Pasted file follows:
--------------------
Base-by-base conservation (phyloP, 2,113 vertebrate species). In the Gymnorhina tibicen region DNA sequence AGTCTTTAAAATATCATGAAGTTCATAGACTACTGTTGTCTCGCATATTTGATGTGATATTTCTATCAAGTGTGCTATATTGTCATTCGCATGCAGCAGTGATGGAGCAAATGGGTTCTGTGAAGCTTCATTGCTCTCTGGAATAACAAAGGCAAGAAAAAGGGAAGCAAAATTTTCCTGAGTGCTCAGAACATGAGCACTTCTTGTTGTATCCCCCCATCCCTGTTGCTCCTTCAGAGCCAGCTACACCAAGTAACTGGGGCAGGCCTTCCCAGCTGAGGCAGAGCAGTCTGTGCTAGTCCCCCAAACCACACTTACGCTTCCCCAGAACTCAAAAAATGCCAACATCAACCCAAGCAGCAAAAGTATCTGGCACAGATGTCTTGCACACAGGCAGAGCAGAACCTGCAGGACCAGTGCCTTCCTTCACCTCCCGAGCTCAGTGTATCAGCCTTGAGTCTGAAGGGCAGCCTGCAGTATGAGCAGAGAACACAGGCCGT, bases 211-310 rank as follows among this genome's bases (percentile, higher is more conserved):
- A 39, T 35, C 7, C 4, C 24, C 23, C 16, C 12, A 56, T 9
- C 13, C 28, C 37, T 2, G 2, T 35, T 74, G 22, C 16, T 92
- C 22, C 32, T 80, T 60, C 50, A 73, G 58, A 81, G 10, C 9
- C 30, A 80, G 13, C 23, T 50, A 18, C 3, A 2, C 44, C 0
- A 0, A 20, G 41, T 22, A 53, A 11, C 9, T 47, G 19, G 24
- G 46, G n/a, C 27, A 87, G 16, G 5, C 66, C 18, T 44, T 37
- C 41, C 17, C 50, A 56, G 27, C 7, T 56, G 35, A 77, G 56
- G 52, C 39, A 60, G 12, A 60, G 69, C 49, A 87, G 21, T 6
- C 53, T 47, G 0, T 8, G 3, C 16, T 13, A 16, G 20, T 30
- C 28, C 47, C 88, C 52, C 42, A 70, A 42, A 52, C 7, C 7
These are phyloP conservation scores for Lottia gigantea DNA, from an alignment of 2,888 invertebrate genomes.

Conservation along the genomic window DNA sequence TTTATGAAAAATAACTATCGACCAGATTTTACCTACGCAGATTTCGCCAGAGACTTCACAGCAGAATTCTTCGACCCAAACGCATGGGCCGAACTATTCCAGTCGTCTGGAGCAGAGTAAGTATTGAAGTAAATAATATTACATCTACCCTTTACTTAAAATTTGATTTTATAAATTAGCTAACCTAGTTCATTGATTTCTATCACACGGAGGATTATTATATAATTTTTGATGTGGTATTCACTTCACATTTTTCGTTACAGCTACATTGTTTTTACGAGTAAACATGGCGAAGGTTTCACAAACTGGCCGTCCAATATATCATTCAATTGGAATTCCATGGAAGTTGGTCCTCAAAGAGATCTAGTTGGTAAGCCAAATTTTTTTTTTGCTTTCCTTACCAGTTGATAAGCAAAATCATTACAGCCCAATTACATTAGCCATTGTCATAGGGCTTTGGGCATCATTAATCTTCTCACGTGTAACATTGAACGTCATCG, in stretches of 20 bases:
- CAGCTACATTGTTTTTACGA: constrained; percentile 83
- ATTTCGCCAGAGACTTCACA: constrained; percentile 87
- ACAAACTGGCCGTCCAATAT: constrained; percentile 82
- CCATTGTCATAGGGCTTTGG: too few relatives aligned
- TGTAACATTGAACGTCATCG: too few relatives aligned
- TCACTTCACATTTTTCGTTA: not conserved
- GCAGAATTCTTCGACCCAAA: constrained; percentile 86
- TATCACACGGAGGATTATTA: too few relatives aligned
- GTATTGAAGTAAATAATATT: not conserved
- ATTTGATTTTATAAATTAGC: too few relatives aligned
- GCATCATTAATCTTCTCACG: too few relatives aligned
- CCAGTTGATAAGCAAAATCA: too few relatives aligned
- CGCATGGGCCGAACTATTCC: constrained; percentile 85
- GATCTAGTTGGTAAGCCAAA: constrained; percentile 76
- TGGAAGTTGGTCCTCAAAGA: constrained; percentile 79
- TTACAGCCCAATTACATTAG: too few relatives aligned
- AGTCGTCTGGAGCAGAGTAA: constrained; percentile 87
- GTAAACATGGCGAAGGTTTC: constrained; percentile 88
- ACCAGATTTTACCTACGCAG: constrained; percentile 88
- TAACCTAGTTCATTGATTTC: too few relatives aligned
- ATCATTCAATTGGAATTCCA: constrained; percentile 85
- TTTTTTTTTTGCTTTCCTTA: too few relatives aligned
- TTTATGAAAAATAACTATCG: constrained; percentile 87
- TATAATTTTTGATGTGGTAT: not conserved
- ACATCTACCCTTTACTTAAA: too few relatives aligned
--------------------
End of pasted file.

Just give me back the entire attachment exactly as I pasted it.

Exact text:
Base-by-base conservation (phyloP, 2,113 vertebrate species). In the Gymnorhina tibicen region DNA sequence AGTCTTTAAAATATCATGAAGTTCATAGACTACTGTTGTCTCGCATATTTGATGTGATATTTCTATCAAGTGTGCTATATTGTCATTCGCATGCAGCAGTGATGGAGCAAATGGGTTCTGTGAAGCTTCATTGCTCTCTGGAATAACAAAGGCAAGAAAAAGGGAAGCAAAATTTTCCTGAGTGCTCAGAACATGAGCACTTCTTGTTGTATCCCCCCATCCCTGTTGCTCCTTCAGAGCCAGCTACACCAAGTAACTGGGGCAGGCCTTCCCAGCTGAGGCAGAGCAGTCTGTGCTAGTCCCCCAAACCACACTTACGCTTCCCCAGAACTCAAAAAATGCCAACATCAACCCAAGCAGCAAAAGTATCTGGCACAGATGTCTTGCACACAGGCAGAGCAGAACCTGCAGGACCAGTGCCTTCCTTCACCTCCCGAGCTCAGTGTATCAGCCTTGAGTCTGAAGGGCAGCCTGCAGTATGAGCAGAGAACACAGGCCGT, bases 211-310 rank as follows among this genome's bases (percentile, higher is more conserved):
- A 39, T 35, C 7, C 4, C 24, C 23, C 16, C 12, A 56, T 9
- C 13, C 28, C 37, T 2, G 2, T 35, T 74, G 22, C 16, T 92
- C 22, C 32, T 80, T 60, C 50, A 73, G 58, A 81, G 10, C 9
- C 30, A 80, G 13, C 23, T 50, A 18, C 3, A 2, C 44, C 0
- A 0, A 20, G 41, T 22, A 53, A 11, C 9, T 47, G 19, G 24
- G 46, G n/a, C 27, A 87, G 16, G 5, C 66, C 18, T 44, T 37
- C 41, C 17, C 50, A 56, G 27, C 7, T 56, G 35, A 77, G 56
- G 52, C 39, A 60, G 12, A 60, G 69, C 49, A 87, G 21, T 6
- C 53, T 47, G 0, T 8, G 3, C 16, T 13, A 16, G 20, T 30
- C 28, C 47, C 88, C 52, C 42, A 70, A 42, A 52, C 7, C 7
These are phyloP conservation scores for Lottia gigantea DNA, from an alignment of 2,888 invertebrate genomes.

Conservation along the genomic window DNA sequence TTTATGAAAAATAACTATCGACCAGATTTTACCTACGCAGATTTCGCCAGAGACTTCACAGCAGAATTCTTCGACCCAAACGCATGGGCCGAACTATTCCAGTCGTCTGGAGCAGAGTAAGTATTGAAGTAAATAATATTACATCTACCCTTTACTTAAAATTTGATTTTATAAATTAGCTAACCTAGTTCATTGATTTCTATCACACGGAGGATTATTATATAATTTTTGATGTGGTATTCACTTCACATTTTTCGTTACAGCTACATTGTTTTTACGAGTAAACATGGCGAAGGTTTCACAAACTGGCCGTCCAATATATCATTCAATTGGAATTCCATGGAAGTTGGTCCTCAAAGAGATCTAGTTGGTAAGCCAAATTTTTTTTTTGCTTTCCTTACCAGTTGATAAGCAAAATCATTACAGCCCAATTACATTAGCCATTGTCATAGGGCTTTGGGCATCATTAATCTTCTCACGTGTAACATTGAACGTCATCG, in stretches of 20 bases:
- CAGCTACATTGTTTTTACGA: constrained; percentile 83
- ATTTCGCCAGAGACTTCACA: constrained; percentile 87
- ACAAACTGGCCGTCCAATAT: constrained; percentile 82
- CCATTGTCATAGGGCTTTGG: too few relatives aligned
- TGTAACATTGAACGTCATCG: too few relatives aligned
- TCACTTCACATTTTTCGTTA: not conserved
- GCAGAATTCTTCGACCCAAA: constrained; percentile 86
- TATCACACGGAGGATTATTA: too few relatives aligned
- GTATTGAAGTAAATAATATT: not conserved
- ATTTGATTTTATAAATTAGC: too few relatives aligned
- GCATCATTAATCTTCTCACG: too few relatives aligned
- CCAGTTGATAAGCAAAATCA: too few relatives aligned
- CGCATGGGCCGAACTATTCC: constrained; percentile 85
- GATCTAGTTGGTAAGCCAAA: constrained; percentile 76
- TGGAAGTTGGTCCTCAAAGA: constrained; percentile 79
- TTACAGCCCAATTACATTAG: too few relatives aligned
- AGTCGTCTGGAGCAGAGTAA: constrained; percentile 87
- GTAAACATGGCGAAGGTTTC: constrained; percentile 88
- ACCAGATTTTACCTACGCAG: constrained; percentile 88
- TAACCTAGTTCATTGATTTC: too few relatives aligned
- ATCATTCAATTGGAATTCCA: constrained; percentile 85
- TTTTTTTTTTGCTTTCCTTA: too few relatives aligned
- TTTATGAAAAATAACTATCG: constrained; percentile 87
- TATAATTTTTGATGTGGTAT: not conserved
- ACATCTACCCTTTACTTAAA: too few relatives aligned